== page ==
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Visceral Larva Migrans Treatment & Management

  • Author: Raymond D Pitetti, MD, MPH; Chief Editor: Russell W Steele, MD  more...
Updated: Nov 02, 2015

Medical Care

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  • Therapy in patients with visceral larva migrans (VLM) is aimed at relieving symptoms and is intended to diminish the host inflammatory response to the parasite. Corticosteroids and antihistamines are often used for this purpose. Patients with myocarditis or CNS disease should always be treated with corticosteroids.
  • Antiparasite agents, such as mebendazole, may help reduce symptoms; however, systemic treatment with anthelminthics can result in hypersensitivity reactions. Clinical trials have raised questions about their efficacy.
  • Attempt to identify the source of infection. Infected puppies and kittens should be treated with appropriate anthelminthic agents.


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  • Consider infectious diseases consultation in unusual or difficult cases.
  • Consider other consultations depending on the organ system involved.


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  • No special diet is necessary for acute treatment.
  • If children have a history of pica (eg, eating dirt, paint chips), attempts should be made to alter the behavior.


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  • No activity restrictions are required beyond that required for the treatment of the acute infection or its sequelae.
Contributor Information and Disclosures

Raymond D Pitetti, MD, MPH Associate Professor, Department of Pediatrics, Division of Pediatric Emergency Medicine, University of Pittsburgh School of Medicine; Associate Division Chief, Division of Pediatric Emergency Medicine, Associate Medical Director, Emergency Department, Medical Director, Sedation Services, Medical Director, Express Care, Medical Director, Patient Safety, Consulting Staff, Children's Hospital of Pittsburgh of UPMC and University of Pittsburgh Physicians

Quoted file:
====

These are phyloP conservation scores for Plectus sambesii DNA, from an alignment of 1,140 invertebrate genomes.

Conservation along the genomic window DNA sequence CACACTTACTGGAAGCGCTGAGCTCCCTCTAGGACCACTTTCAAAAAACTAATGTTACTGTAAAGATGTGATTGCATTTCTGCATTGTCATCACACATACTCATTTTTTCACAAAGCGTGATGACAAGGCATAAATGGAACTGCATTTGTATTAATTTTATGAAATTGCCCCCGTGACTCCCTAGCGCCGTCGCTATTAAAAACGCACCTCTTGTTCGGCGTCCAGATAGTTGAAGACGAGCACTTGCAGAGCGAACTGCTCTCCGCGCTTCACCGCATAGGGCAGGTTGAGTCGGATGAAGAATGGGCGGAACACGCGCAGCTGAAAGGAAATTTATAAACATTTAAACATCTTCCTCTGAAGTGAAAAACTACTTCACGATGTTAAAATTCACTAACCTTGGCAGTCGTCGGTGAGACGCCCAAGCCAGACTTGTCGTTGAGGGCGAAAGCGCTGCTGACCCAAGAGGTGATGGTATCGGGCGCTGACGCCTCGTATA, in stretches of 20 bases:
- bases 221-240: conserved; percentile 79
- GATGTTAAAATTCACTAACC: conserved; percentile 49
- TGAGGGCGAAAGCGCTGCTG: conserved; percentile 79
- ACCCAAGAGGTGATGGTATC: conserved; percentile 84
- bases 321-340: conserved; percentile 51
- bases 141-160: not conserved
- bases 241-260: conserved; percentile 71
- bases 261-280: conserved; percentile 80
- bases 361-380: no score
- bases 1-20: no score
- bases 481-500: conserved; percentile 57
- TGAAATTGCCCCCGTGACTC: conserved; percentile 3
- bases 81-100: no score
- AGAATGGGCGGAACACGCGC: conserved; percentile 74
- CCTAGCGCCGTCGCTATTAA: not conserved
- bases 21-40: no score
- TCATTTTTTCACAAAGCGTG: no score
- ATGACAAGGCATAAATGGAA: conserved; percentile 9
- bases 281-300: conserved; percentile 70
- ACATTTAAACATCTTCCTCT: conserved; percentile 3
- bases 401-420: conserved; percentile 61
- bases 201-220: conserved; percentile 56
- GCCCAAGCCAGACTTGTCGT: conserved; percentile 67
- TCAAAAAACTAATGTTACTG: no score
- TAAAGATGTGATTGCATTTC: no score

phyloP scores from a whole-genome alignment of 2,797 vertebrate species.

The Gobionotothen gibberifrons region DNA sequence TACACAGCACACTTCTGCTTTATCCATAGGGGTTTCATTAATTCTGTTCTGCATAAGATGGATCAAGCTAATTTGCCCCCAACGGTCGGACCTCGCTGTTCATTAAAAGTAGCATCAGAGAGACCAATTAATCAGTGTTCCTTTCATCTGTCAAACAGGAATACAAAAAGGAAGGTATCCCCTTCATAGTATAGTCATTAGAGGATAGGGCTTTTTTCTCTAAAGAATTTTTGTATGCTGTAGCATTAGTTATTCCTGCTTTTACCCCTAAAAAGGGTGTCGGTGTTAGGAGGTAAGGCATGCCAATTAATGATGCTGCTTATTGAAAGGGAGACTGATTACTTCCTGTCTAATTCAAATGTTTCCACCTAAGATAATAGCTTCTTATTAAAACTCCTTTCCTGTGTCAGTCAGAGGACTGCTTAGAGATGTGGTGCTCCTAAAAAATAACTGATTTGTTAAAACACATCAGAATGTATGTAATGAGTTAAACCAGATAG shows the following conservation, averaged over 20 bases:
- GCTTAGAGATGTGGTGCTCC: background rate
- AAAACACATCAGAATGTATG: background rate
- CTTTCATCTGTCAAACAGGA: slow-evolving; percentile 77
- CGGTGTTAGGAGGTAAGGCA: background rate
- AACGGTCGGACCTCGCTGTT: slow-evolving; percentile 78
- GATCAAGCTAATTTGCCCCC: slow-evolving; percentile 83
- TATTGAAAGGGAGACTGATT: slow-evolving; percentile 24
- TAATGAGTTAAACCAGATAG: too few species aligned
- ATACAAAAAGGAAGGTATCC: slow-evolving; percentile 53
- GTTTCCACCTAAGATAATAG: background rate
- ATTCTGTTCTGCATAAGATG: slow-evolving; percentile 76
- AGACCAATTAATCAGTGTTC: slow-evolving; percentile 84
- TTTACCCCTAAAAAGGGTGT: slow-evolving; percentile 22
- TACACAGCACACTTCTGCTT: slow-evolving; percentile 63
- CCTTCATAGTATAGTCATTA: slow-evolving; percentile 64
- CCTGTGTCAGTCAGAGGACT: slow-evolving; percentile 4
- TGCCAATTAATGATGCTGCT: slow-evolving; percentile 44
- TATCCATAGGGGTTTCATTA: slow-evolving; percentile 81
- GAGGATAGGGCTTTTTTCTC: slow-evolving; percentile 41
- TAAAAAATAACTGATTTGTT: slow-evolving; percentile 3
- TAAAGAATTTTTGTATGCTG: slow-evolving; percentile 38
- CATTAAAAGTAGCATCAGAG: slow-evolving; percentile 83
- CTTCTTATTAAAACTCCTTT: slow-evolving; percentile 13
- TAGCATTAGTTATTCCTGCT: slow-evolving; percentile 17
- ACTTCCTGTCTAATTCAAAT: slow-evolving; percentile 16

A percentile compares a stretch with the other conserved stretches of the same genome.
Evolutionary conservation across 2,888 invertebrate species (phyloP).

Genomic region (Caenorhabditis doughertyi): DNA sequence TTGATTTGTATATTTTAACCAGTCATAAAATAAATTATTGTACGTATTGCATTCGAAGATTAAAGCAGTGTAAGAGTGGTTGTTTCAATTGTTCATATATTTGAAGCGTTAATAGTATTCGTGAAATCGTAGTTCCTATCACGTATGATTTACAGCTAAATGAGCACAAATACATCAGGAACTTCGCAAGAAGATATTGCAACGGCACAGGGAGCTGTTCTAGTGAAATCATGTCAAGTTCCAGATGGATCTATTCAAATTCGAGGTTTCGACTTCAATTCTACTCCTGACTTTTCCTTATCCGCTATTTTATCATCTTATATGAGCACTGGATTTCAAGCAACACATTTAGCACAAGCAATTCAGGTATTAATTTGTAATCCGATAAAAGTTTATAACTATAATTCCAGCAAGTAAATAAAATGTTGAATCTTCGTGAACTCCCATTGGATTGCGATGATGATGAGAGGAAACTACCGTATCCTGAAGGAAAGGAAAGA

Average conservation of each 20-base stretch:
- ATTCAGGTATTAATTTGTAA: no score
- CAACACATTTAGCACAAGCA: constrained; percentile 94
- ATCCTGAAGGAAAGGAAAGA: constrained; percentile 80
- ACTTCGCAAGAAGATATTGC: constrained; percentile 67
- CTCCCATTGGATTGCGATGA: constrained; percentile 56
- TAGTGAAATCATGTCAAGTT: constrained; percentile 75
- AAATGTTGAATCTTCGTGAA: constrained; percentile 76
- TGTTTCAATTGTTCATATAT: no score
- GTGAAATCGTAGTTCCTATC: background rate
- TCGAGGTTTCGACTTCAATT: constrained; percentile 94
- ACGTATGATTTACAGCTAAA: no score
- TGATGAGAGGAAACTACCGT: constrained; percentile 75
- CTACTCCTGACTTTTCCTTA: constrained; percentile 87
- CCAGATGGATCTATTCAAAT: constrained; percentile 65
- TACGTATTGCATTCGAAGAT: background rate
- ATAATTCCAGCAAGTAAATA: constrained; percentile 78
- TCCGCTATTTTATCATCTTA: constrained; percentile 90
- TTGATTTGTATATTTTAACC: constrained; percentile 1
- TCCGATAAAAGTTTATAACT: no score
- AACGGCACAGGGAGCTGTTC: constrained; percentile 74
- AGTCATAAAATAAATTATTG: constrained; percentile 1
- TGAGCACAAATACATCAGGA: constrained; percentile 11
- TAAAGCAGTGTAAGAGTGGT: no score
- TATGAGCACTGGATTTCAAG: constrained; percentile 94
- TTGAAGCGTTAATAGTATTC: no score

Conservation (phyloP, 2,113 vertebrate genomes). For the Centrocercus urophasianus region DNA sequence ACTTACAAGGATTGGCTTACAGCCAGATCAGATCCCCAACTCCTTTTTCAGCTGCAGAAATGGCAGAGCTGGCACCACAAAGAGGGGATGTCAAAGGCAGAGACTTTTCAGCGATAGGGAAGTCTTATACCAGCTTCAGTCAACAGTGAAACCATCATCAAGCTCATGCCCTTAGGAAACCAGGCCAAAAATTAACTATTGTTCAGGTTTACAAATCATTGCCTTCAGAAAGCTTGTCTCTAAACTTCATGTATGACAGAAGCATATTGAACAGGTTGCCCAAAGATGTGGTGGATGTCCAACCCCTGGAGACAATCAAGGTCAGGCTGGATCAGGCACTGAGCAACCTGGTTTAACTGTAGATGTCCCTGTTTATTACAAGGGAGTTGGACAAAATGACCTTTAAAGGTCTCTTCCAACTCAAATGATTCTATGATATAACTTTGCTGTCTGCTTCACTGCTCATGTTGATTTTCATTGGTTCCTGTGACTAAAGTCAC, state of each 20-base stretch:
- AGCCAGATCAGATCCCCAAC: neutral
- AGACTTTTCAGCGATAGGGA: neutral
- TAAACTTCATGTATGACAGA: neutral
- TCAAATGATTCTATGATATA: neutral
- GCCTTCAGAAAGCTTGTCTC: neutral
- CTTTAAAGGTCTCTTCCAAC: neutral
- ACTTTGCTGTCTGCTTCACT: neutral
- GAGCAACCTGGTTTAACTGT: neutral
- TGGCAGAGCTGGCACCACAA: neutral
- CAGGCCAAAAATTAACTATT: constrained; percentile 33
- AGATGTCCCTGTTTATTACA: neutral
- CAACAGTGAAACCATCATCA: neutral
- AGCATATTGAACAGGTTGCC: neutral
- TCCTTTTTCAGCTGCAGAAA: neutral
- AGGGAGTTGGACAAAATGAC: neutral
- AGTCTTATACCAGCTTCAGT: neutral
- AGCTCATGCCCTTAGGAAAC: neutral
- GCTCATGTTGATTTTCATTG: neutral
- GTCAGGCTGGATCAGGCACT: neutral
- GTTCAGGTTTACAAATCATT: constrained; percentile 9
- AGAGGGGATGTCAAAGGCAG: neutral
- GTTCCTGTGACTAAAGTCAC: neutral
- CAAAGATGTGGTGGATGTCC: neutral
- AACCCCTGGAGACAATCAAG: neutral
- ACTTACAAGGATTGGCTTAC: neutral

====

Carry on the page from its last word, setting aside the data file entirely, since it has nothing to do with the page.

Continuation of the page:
Raymond D Pitetti, MD, MPH is a member of the following medical societies: American Academy of Pediatrics, Pennsylvania Medical Society, Society for Pediatric Research, Allegheny County Medical Society

Disclosure: Nothing to disclose.

Specialty Editor Board

Mary L Windle, PharmD Adjunct Associate Professor, University of Nebraska Medical Center College of Pharmacy; Editor-in-Chief, Medscape Drug Reference

Disclosure: Nothing to disclose.

Chief Editor

Russell W Steele, MD Clinical Professor, Tulane University School of Medicine; Staff Physician, Ochsner Clinic Foundation

Russell W Steele, MD is a member of the following medical societies: American Academy of Pediatrics, American Association of Immunologists, American Pediatric Society, American Society for Microbiology, Infectious Diseases Society of America, Louisiana State Medical Society, Pediatric Infectious Diseases Society, Society for Pediatric Research, Southern Medical Association

Disclosure: Nothing to disclose.


Leslie L Barton, MD Professor Emerita of Pediatrics, University of Arizona College of Medicine

Leslie L Barton, MD is a member of the following medical societies: American Academy of Pediatrics, Association of Pediatric Program Directors, Infectious Diseases Society of America, and Pediatric Infectious Diseases Society

Disclosure: Nothing to disclose.

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Diagram of the Toxocara canis life cycle image. Courtesy of the Centers for Disease Control and Prevention.
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